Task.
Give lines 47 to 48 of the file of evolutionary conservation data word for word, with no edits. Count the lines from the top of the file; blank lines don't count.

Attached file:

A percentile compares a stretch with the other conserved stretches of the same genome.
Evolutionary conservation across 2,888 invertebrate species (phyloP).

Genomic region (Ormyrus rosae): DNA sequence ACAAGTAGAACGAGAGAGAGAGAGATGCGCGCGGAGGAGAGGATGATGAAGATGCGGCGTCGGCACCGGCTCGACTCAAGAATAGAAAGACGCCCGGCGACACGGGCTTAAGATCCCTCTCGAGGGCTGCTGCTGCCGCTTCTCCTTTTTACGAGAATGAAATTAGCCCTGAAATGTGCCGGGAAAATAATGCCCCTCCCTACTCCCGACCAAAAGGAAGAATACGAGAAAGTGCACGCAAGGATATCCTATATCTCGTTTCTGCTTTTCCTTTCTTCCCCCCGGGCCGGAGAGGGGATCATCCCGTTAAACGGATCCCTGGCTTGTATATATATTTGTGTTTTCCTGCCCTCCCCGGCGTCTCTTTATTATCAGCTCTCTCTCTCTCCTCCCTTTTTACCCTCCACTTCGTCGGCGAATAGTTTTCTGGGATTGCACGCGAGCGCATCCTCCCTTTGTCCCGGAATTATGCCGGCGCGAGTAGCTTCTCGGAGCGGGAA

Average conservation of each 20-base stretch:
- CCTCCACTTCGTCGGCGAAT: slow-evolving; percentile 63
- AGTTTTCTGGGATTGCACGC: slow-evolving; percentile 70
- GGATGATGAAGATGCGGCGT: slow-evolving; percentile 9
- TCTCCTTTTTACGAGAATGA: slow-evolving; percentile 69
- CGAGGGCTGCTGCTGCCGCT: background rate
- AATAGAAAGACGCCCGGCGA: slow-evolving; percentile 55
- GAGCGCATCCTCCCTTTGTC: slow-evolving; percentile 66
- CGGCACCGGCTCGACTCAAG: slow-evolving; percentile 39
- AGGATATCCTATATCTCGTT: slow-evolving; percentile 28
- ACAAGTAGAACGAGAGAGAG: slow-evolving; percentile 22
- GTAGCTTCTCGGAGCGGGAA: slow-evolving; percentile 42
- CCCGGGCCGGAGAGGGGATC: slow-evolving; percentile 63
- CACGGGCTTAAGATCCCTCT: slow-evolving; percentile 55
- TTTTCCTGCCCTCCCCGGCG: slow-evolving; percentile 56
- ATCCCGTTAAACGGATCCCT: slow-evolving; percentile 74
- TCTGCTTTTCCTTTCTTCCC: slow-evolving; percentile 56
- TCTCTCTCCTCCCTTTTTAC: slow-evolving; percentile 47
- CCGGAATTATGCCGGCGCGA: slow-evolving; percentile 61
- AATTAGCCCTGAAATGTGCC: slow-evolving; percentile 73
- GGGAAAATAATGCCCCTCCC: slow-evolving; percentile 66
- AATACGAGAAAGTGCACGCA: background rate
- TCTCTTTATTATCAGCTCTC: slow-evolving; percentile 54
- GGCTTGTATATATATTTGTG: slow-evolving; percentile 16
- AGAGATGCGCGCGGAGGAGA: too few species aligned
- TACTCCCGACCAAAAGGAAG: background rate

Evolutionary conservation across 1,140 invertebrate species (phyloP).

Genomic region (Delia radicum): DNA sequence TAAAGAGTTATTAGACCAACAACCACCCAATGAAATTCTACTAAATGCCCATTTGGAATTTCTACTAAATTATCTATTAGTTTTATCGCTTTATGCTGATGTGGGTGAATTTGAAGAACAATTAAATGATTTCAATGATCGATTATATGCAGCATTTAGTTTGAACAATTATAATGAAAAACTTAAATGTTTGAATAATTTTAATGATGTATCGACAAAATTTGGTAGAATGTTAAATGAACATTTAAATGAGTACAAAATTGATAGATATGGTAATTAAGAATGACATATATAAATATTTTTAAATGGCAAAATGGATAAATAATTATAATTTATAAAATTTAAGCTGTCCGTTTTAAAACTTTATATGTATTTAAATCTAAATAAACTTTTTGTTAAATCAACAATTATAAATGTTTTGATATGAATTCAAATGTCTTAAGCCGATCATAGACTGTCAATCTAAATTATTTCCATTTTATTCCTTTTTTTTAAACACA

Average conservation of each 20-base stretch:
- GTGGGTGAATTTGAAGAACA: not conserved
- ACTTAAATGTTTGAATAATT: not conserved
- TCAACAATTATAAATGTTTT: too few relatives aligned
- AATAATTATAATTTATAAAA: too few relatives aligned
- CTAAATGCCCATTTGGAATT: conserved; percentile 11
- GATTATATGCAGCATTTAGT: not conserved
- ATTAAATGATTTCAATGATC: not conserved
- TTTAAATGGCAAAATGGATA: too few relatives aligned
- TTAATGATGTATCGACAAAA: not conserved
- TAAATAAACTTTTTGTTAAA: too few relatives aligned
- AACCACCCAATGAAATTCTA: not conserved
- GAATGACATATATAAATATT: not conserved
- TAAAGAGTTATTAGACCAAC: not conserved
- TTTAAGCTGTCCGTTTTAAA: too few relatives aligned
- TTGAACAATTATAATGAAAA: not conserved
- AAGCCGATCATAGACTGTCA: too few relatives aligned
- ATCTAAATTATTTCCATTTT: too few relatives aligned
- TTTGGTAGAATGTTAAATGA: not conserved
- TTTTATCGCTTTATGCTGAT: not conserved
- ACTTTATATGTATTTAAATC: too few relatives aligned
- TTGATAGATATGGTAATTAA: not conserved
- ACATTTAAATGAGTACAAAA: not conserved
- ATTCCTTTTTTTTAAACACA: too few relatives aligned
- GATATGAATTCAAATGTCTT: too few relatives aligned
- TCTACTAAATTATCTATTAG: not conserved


- TTGAACAATTATAATGAAAA: not conserved
- AAGCCGATCATAGACTGTCA: too few relatives aligned